It is doable, and enforced in a lot of places, but like I said too many companies have dumbed down their procedures to lowest common denominator
Perhaps you meant "Australian" companies...

Rex, a light aeroplane slows down faster than a heavy one...
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Old 1st Feb 2015, 05:58
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Interesting stuff but isn't it a solution to a problem we don't have in Australia. They are using reduced wake turbulence separation to maximise rwy usage. During strong headwinds the wake turbulence distances specified are greater then the required time between landings. Are there any rwys here that can take for example two heavy aircraft less than 4 nm in trail on final even with a screaming headwind? Or does NATS allow 'landing after' on an occupied rwy?
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Old 1st Feb 2015, 06:15
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Agreed Bloggs, it is another Australianism...... because we know better.

Cut and paste from the the worlds favorite sandpit destination.

2.1. SPEED RESTRICTIONS
Pilots should expect the following speed control restrictions to be enforced by ATC:
a) 210 - 250 KT: from CTA entry to downwind;
b) 180 - 230 KT: from downwind to base leg;
c) 160 - 210 KT: on base leg and closing heading to final approach;
d) 180 KT: 10 NM from touchdown;
e) 160 KT: 4 NM from touchdown.
Pilots must advice ATC if a speed adjustment is considered excessive or contrary to ACFT operating specifications.

Please note the use of the word enforced.

Now I cant tell you how many times I have sat at Desdi or Bubin and watched everything from A380s to F50s and a plethora of business jets all able to able to follow the above, including light weight 330s

It is not the aircraft that cant do it, it is the company policy and until AsA and others have the nuts to use the words that they dont shy away from in the UAE "enforce".

Believe me I dont like even the thought of the word enforcement when it comes to aviation, the airport operators are great at issuing edicts that cover their arse yet poor at delivering service.

If things were tightened up by the use of the above some of the issue we have in Australia would be alleviated. However the changes to the SOPS in just about every Australian operators manuals I reckon would take 2 safety cases, 3 committees, 4 peer reviews and at least 5 overseas visits to observe worlds best practice before a simple act like the above could be "approved for operational use".......

While the rest of us just fly it manually and still make the company gates so Mr FDAP does not chuck a hissy fit.
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Old 1st Feb 2015, 06:25
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Why don't we just start with a feeder fix time given prior to take off. Why does an A380 that has been airborne in excess of 12 hours get a 15 minute delay into Melbourne. Or yesterday out of Sydney sitting at the holding point for over 20 minutes waiting to depart due to flight testing of navaids. This country really does need to look at itself. Start with a Royal Commision into AirServices and Casa. Christine Milne, where are you and you Greens, get real, all that Carbon needlessly pumped into the atmosphere due Sydney Airport political crap.
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Old 1st Feb 2015, 07:40
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Bloggs - a light 330 will have a Vapp of about 125 ish Kt a heavy around 145 ish- trust me I've flown em for years - to get from 160 to 125 from 4nm in a 330 is tight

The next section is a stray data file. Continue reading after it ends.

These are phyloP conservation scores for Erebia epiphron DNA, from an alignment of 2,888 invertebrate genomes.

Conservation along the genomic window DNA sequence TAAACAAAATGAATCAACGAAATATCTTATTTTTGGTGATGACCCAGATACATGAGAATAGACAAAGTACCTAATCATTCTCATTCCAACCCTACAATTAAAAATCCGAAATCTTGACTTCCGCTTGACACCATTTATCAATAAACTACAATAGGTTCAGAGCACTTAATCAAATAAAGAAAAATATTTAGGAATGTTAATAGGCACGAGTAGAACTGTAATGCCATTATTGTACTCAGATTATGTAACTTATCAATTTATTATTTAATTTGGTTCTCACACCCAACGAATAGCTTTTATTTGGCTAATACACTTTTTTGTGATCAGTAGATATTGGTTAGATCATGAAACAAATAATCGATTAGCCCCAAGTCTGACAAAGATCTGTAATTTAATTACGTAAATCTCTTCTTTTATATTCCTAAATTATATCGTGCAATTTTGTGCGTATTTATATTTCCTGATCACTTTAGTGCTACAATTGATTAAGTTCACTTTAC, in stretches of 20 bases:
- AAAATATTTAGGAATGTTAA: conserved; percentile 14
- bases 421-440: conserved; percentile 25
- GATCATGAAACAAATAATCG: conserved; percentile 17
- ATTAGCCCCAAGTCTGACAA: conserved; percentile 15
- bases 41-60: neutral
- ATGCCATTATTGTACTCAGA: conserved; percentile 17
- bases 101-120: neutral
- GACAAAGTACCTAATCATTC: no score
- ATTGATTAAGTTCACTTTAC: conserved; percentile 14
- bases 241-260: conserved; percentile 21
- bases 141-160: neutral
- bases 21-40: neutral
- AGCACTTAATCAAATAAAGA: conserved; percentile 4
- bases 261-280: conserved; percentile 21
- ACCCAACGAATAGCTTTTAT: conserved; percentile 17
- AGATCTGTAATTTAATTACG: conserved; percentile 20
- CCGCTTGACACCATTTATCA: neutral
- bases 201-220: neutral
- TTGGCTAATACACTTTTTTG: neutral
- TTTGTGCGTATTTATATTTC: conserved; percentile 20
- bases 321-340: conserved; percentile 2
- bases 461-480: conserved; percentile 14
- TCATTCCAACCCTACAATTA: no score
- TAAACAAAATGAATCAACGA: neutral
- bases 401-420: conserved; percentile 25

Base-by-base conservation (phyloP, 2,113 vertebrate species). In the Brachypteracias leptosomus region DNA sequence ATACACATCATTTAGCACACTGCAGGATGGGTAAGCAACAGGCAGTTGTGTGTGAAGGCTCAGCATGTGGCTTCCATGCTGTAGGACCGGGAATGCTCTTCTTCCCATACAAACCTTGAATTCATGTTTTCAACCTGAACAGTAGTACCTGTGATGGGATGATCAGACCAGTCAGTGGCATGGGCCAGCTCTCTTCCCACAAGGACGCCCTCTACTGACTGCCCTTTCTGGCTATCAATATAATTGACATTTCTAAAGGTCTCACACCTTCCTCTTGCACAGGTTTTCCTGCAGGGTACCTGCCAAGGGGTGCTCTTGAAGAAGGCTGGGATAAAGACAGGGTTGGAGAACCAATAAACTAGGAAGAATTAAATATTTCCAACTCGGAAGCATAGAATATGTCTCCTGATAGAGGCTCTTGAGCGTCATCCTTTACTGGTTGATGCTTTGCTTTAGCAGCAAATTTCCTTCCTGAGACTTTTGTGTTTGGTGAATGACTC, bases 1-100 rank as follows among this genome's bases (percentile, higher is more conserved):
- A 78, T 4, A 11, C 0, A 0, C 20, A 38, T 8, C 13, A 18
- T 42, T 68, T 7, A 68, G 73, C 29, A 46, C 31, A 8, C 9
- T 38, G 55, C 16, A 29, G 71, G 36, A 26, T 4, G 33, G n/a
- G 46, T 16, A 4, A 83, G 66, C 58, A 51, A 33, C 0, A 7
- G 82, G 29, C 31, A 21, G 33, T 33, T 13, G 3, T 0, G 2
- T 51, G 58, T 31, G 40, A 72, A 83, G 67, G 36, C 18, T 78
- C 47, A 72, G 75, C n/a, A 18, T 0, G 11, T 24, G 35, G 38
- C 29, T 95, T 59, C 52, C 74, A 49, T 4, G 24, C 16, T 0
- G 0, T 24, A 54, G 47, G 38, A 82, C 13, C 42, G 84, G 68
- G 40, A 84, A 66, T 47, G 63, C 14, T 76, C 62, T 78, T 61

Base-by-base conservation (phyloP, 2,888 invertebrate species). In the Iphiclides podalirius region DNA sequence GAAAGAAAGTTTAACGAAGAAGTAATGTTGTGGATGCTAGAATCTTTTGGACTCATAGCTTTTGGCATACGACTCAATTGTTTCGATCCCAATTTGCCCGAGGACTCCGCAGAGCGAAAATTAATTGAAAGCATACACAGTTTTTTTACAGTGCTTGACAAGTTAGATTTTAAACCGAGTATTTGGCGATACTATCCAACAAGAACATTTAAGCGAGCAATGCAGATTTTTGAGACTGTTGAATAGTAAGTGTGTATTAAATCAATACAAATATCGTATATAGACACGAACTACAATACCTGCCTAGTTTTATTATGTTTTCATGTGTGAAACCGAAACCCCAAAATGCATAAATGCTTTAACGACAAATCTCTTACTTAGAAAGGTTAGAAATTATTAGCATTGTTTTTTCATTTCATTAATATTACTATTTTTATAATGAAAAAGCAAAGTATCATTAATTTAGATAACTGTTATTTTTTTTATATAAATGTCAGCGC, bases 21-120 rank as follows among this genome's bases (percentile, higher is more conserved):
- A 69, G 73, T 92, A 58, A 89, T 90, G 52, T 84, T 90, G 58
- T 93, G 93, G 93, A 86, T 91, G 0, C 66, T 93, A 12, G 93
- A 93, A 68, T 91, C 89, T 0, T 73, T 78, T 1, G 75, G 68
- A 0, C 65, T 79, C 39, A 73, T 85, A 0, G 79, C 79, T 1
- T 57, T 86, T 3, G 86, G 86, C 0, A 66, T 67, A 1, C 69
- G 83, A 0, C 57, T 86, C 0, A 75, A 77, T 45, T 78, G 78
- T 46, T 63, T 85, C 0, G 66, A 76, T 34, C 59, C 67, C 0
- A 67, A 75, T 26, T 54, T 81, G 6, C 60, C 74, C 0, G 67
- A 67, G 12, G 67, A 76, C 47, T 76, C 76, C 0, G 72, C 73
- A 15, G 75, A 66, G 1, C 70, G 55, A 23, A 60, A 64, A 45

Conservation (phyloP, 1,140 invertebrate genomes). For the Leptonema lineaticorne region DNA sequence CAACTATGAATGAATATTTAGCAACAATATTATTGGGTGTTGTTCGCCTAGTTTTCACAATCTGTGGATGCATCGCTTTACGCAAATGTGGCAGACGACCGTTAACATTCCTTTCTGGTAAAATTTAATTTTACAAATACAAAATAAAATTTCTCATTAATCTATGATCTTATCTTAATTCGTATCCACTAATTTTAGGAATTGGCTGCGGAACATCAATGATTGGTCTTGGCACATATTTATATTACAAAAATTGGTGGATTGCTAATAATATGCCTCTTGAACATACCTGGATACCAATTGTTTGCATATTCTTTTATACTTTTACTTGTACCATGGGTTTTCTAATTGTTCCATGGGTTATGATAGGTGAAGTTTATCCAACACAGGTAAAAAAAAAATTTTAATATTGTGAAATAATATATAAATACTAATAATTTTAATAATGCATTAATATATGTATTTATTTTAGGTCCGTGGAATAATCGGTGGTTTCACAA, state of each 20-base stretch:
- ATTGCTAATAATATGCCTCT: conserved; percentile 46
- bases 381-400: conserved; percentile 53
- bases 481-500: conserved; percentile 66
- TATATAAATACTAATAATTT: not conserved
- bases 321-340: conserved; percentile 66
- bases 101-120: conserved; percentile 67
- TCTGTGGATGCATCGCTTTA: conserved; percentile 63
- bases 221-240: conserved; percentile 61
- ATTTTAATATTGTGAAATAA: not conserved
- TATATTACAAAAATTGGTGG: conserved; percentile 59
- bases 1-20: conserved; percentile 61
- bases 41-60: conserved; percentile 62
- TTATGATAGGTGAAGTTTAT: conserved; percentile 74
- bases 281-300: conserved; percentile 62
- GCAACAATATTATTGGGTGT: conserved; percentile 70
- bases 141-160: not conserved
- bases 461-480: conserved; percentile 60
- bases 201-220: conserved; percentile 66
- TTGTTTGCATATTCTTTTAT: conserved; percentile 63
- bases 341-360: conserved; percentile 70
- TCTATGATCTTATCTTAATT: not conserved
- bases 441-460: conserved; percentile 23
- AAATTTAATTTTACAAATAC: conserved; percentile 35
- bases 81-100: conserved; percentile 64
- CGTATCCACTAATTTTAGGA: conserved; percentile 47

Last edited by Capn Rex Havoc; 1st Feb 2015 at 08:31.
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Old 1st Feb 2015, 12:15
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What puzzles me sometimes is when ATC say "Cancel STAR speed restrictions", often once I'm already below 10000'.

1. The 250kt below 10000' used to be a STAR speed restriction into most major airports, it is now a blanket speed restriction, ie not specifically associated with the STAR as it once was. So does "Cancel STAR speed restrictions" include cancelling 250kt below 10000', or does it just mean cancel the other speed restrictions such as 230/20, 185-160/10 and 160/5.

2. It will actually cost me (or my Company) fuel and therefore money to cancel these restrictions, so do you: want me to; need me to; or is it just that you don't need to restrict me any longer. I don't know what you actually want or need me to do so I often end up asking something like "do you want or need me to increase speed?" because I'd actually rather just stay with the original plan at this late stage.

Are any ATC'ers able to clarify?
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Old 1st Feb 2015, 12:42
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Why don't we just start with a feeder fix time given prior to take off. Why does an A380 that has been airborne in excess of 12 hours get a 15 minute delay into Melbourne.
No. All Australian departures already have slot times for departures that arrive in the hotspots. Maybe you'd like to sit on the bridge for an extra 15 minutes at Dubai to make your COBT for Melbourne?

Secondly, for close in flights (less than 2 hours) if I get delayed for reasons out of my control eg other traffic at a CTAF, I've got to go like blazes to make it. Without tight centralised and coordinated departure control, FF times assigned airborne are best (and were even better before Maestro).

Fair enough Rex. Seems a lot of others around the world don't see it as a problem. Perhaps you should get your load factors up or carry more fuel? .
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Old 1st Feb 2015, 13:40
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Bloggsy-
Seems a lot of others around the world don't see it as a problem
How would you know about that?

I'd be happy to be corrected by other 330 operators and get their views on it.

But, and seriously not meaning any disrespect - a 717 driver is not in the best position to talk about how to drive a 330. (oh and a by a light 330 I'm talking about 140 tonnes) What does a 717 land at? Our load factors are doing just fine thank you.
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Old 1st Feb 2015, 13:58
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How would you know about that?
Read Twotbags post.
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Old 1st Feb 2015, 14:49
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Pilots must advice ATC if a speed adjustment is considered excessive or contrary to ACFT operating specifications.
I read his post bloggs,

I've heard lots of guys and girls tell Director that they can only do 160 to 5.